Cytomel (sodium lyoteronin) is prescribed to patients suffering from hypothyroidism (a decrease in thyroid function), a disease in which thyroid gland does not produce enough thyroid hormone. Since this hormone is very important in metabolism regulation and energy metabolism in body, a low level of this hormone can lead to:
- weight gain;
- hair loss;
- sensitivity to cold;
- other manifestations.
Treatment with this drug is aimed at eliminating these symptoms. In addition, this drug is used in treatment of thyroid (goiter) enlargement, analysis of hyperthyroidism and treatment of autoimmune thyroiditis. However, this drug can not be used to reduce body weight.
Dosing and Administration
Before treatment beginning with tablets of Cytomel (sodium lyoteronin) it is necessary to consult the attending physician. The preparation contains 25 μg of active substance. In most cases, patients treated with hypothyroidism receive 25 μg once a day. A marked change in symptoms is usually observed 2 weeks after treatment onset. Dosage may be increased depending on patient’s response to ongoing treatment. Other diseases may require other dosage regimens, so before starting treatment it is necessary to undergo a medical examination from attending physician.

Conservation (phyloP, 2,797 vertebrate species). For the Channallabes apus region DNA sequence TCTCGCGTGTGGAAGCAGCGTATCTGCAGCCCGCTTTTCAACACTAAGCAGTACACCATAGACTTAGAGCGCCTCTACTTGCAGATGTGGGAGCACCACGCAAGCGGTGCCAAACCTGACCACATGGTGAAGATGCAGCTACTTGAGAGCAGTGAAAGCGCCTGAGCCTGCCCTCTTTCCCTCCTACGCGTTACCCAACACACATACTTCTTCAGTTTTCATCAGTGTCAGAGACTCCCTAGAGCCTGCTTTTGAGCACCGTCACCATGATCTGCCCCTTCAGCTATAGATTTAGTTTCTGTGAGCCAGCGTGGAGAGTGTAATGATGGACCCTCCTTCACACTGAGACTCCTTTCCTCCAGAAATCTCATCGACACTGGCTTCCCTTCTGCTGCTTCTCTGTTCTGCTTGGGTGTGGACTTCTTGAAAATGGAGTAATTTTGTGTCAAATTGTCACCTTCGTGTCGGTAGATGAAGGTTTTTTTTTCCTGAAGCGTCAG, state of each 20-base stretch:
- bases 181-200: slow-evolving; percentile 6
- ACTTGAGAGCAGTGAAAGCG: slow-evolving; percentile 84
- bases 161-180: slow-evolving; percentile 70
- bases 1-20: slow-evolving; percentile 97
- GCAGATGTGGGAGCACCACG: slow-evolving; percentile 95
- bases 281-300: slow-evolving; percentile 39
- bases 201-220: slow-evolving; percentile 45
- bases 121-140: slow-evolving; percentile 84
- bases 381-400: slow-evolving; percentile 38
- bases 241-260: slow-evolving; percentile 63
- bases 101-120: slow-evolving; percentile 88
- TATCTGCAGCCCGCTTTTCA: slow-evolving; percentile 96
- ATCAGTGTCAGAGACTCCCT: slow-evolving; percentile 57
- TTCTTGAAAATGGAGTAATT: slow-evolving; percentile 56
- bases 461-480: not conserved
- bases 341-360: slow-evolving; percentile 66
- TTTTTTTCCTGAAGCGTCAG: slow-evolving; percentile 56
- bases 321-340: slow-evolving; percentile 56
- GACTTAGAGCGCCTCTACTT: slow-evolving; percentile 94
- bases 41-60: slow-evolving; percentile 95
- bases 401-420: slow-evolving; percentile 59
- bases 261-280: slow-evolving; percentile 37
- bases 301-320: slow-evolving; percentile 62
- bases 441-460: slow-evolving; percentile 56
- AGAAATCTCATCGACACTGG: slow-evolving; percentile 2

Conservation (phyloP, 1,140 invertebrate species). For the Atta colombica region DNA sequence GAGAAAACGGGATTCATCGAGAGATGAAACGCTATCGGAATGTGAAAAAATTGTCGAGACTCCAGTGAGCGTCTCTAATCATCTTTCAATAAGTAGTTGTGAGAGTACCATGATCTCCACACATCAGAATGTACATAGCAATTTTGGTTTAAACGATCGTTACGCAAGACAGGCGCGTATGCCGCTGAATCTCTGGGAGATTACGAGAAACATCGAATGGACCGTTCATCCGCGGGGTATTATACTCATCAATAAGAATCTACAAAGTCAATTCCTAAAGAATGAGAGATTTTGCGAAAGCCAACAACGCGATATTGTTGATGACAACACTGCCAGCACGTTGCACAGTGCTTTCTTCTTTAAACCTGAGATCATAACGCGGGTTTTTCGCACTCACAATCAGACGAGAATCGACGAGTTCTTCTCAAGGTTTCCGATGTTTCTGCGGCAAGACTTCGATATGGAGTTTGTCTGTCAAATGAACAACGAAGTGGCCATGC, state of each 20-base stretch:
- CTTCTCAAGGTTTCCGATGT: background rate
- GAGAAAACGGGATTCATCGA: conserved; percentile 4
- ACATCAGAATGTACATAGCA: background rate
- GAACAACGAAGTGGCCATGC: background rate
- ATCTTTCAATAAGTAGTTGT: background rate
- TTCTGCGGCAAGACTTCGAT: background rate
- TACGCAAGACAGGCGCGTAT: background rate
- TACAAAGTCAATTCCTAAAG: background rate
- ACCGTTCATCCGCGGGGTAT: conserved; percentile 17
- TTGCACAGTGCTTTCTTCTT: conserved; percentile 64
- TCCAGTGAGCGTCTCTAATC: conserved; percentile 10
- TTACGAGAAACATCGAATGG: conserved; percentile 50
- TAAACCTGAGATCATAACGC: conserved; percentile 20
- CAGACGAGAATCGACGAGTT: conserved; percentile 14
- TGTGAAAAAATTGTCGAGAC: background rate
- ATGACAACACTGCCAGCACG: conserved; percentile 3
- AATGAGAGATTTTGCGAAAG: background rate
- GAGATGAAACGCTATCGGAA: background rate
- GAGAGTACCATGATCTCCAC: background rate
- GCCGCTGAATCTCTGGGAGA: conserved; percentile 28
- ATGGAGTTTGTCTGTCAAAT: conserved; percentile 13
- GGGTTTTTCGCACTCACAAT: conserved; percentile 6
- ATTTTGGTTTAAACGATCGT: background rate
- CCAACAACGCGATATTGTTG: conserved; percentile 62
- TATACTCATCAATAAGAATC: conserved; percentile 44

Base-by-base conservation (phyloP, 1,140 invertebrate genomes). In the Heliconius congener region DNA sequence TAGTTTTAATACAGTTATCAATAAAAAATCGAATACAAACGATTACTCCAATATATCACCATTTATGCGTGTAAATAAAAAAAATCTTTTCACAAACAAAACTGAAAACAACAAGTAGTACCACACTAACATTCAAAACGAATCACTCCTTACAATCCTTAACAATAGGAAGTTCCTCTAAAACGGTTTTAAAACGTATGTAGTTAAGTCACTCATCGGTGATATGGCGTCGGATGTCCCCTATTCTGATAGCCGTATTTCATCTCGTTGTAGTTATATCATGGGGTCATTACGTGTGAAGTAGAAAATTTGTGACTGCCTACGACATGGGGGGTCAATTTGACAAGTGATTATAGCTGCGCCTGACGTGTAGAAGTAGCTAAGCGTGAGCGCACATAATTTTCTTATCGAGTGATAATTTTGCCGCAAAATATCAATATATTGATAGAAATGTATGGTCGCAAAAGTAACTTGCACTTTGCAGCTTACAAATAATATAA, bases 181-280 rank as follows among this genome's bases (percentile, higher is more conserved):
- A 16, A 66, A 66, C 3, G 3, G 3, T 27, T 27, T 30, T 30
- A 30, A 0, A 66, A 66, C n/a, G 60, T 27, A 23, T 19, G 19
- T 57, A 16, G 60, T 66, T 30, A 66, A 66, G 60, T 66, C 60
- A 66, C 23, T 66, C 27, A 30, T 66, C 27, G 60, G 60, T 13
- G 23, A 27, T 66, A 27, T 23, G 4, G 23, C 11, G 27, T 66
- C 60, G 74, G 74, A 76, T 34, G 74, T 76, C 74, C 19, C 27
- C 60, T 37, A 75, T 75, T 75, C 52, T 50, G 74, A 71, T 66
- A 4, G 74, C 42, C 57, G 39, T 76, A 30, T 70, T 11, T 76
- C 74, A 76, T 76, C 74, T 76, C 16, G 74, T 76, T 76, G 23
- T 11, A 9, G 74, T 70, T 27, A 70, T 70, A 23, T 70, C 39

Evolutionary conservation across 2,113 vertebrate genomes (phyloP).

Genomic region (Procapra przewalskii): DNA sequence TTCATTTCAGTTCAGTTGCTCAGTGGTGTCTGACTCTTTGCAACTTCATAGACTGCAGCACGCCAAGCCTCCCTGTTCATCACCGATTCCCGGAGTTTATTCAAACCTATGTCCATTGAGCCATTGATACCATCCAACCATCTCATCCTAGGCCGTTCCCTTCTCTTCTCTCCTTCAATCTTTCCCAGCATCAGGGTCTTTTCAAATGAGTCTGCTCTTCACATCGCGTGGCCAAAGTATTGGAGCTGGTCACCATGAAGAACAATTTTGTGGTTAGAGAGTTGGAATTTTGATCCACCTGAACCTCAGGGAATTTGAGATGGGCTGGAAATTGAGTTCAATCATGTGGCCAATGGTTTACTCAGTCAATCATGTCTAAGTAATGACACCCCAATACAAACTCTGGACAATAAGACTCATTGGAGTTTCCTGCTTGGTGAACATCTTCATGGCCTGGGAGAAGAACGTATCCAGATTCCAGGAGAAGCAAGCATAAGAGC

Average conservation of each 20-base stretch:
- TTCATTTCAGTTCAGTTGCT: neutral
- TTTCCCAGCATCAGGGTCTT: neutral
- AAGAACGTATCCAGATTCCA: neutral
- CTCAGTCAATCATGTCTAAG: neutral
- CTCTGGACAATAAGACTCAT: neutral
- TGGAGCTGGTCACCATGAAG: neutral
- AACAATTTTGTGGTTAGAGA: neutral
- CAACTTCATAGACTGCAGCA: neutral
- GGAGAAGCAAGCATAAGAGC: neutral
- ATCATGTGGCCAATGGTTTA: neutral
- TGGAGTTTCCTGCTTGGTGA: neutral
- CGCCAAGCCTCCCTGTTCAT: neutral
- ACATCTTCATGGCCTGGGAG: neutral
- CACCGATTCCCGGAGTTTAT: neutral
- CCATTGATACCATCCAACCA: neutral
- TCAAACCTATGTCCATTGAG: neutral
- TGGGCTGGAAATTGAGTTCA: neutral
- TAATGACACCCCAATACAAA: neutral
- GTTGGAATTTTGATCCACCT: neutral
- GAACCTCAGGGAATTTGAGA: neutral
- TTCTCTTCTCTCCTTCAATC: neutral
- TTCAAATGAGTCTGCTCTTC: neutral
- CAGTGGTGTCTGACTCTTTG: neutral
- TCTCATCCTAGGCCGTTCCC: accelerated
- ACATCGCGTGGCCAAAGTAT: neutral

Possible side effects when taking Cytomel (sodium lyotyronin) include:
- decreased body weight;
- gastric colic;
- temporary hair loss;
- sweating and sensitivity to heat.
Inform your doctor about any side effects. In rare cases, serious side effects may develop. If you have chest pain or other serious symptoms, you should seek emergency medical attention.
Patients with normal thyroid function are contraindicated taking this medication for purpose of treating obesity. There is a risk of a serious reaction and possible death if the drug is taken in combination with other diet pills.
Before starting treatment, tell your doctor if you have a history of any of the following diseases:
- kidney disease;
- any cardiovascular disease;
- chest pain;
- heart rhythm disturbances;
- heart attack;
- decreased pituitary function;
- adrenal glands.
Posted by RxMed